Saturday, November 05, 2005

The Mighty Oak



William Bryant Logan is an arborist and writer of "Oak: The Frame of Civilization" - a book about the 12,000-year relationship between people and oak trees. "No tree," he writes, "has been more useful to human beings than the oak."

The oak is not a tree in a hurry. Plant an oak and you won't be doing yourself any favors. Instead, you're putting down roots for your grandchildren's grandchildren. It isn't unusual for an oak to live 300 years. I remember a massively sheltering oak in the lower 40 of the Santa Ana Botanical Gardens in Claremont. I would take classes there and we'd rest underneath it. We'd dig down through several layers of mulch before hitting dirt. I probably had seen the local Cahilla Indians camping there.

Oaks are enfolding and enduring. They seem to hold our landscape in their embrace. Oaks link generations together. They are large and long-lived, but not out of human scale. If you want to plant them, learn about the variety of oaks and about the character of your own home place. Oaks are so adaptable that there is likely to be one for almost every kind of landscape. Some oaks like it wet; others like it dry. Some grow to 100 feet; other to only 30 or 40 feet. Some grow tall and some spread wide. (the one in Claremont was both tall and wide) Almost all like slightly acid soils, so it is important not to put them in alkaline situations.

Oaks may be enduring but they are not immortal. They do need care. In many cases, however, you must know when to leave an oak tree alone. To keep an oak, give it room. Don't compact the soils. Don't cut the roots. Don't over prune or top them. If you can, give them native surroundings, replacing lawn grasses with an under-story garden of native grasses and shrubs. We had about 4 city oak trees on our property in Claremont. I believe they were the "Holly Oak" variety. They were slow growing with leaves that looked like holly leaves; very prickly. They were prolific at producing acorns every year. Of course, with four boys, there were alot of acorn fights and acorn art with the little caps.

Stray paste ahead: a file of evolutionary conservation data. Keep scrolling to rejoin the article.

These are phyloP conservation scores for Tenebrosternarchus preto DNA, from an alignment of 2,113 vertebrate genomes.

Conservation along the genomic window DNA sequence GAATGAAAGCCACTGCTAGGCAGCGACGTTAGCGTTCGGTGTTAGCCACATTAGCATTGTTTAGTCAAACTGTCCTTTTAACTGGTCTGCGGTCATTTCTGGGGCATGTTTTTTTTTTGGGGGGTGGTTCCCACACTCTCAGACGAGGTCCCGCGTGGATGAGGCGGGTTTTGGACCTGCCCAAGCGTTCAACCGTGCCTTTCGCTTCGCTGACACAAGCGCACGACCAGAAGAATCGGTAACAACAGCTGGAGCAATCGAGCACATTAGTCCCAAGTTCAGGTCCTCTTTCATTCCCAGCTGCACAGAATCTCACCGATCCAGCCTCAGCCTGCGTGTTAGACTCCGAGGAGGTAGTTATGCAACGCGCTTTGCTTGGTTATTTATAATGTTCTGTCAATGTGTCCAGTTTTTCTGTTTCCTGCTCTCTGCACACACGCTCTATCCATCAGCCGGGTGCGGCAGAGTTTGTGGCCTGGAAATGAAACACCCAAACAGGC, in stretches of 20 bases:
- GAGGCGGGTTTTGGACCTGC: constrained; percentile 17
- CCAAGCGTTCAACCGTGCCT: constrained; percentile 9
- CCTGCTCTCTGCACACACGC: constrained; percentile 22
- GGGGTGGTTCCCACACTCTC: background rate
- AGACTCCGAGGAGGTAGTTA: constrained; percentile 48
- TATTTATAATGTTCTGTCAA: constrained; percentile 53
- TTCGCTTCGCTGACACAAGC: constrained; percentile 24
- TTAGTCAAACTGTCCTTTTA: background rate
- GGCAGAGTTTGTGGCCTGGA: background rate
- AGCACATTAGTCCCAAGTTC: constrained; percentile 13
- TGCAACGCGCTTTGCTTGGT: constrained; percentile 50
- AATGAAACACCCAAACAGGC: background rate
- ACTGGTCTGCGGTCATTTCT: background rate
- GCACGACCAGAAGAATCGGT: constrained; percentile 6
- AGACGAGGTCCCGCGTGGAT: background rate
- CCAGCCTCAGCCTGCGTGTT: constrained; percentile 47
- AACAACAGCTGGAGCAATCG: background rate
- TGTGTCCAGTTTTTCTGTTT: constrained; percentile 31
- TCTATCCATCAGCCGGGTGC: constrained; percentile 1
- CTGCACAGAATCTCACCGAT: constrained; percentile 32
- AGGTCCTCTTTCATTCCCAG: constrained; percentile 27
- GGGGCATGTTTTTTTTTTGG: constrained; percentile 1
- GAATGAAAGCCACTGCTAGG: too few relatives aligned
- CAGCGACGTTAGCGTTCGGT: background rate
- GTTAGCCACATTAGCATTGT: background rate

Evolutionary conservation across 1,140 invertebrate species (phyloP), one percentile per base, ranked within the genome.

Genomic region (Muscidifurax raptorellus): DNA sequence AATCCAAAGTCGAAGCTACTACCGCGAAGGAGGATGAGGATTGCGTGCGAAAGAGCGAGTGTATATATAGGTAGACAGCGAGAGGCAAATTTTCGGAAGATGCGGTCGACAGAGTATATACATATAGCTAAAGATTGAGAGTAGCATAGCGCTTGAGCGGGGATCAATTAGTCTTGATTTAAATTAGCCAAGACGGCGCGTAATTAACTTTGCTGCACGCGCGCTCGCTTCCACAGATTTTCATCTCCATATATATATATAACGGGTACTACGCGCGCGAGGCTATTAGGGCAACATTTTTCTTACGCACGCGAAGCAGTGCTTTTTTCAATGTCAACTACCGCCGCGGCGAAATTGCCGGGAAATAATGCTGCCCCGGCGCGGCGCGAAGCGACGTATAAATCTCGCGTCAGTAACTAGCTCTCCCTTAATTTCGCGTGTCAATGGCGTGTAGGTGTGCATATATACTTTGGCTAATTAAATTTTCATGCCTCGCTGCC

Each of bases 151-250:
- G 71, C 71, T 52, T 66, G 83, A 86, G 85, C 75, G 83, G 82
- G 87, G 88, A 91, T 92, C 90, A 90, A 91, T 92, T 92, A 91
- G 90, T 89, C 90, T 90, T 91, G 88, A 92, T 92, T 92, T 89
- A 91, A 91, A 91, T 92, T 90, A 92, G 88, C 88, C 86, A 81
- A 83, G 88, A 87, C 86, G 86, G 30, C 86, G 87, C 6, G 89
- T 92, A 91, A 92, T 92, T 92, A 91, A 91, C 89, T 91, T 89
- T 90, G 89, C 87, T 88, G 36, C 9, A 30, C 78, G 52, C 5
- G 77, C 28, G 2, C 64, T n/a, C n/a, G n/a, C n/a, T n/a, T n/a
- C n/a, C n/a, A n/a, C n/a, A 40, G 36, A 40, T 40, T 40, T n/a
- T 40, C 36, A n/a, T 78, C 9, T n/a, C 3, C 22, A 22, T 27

Now, I get apples at "Oak Glen" and sell houses just off of Oak Valley Parkway, Beaumont's new east/west corridor north of the I-10. I also sold homes at the Estates at Oak Valley Greens, a golf course nearby. I guess oak will always be around somewhere in my life. It is comforting and inspiring at the same time. I remember I had the dubious task of making the funeral arrangements for my dad. I chose a more expensive, oaken casket, just because it was "so like him", ie. good, solid, reliable, enduring, endearing, kind and protective. "Great Oaks from little acorns grow."

The Bizzaro comic strip in the upper right hand corner reminds me of a short story I once read about someone waiting for the last leaf of fall to finally fall before they could get on with or without their life. I think that is an oak tree and an oak leaf...always a living lesson. Bob

3 Comments:

At 4:14 AM, Blogger BOB! Your Life Preserver said...

Ok, I forgot there for awhile that oaks are evergreens and don't ever shed all their leaves at once. They continuously grow new "little" ones and shed old "crusty" ones...much like us. In fact, read the post again and see how many of its adjectives and adverbs describe us and our progeny.

 
At 10:29 PM, Anonymous #oneson said...

dad, i like this entry. the holly oaks on radcliffe are now big, beautiful trees. it only took three quarters of my life for them to really get stately. the trees will likely outlive the houses if they have roughly 260 more years to go. fyi, soren's school ivites all grandparents to come at any time for projects, reading or just spending time with the kids. They call it the oaks and acorns program. C

 
At 7:21 AM, Blogger BOB! Your Life Preserver said...

I'd love to be an Oak to my Little Acorn. Who knows it may be sooner than we think...my time will be my own and not just Mondays and Tuesdays for all our errands etc. Hang in there. Love, Dad

 

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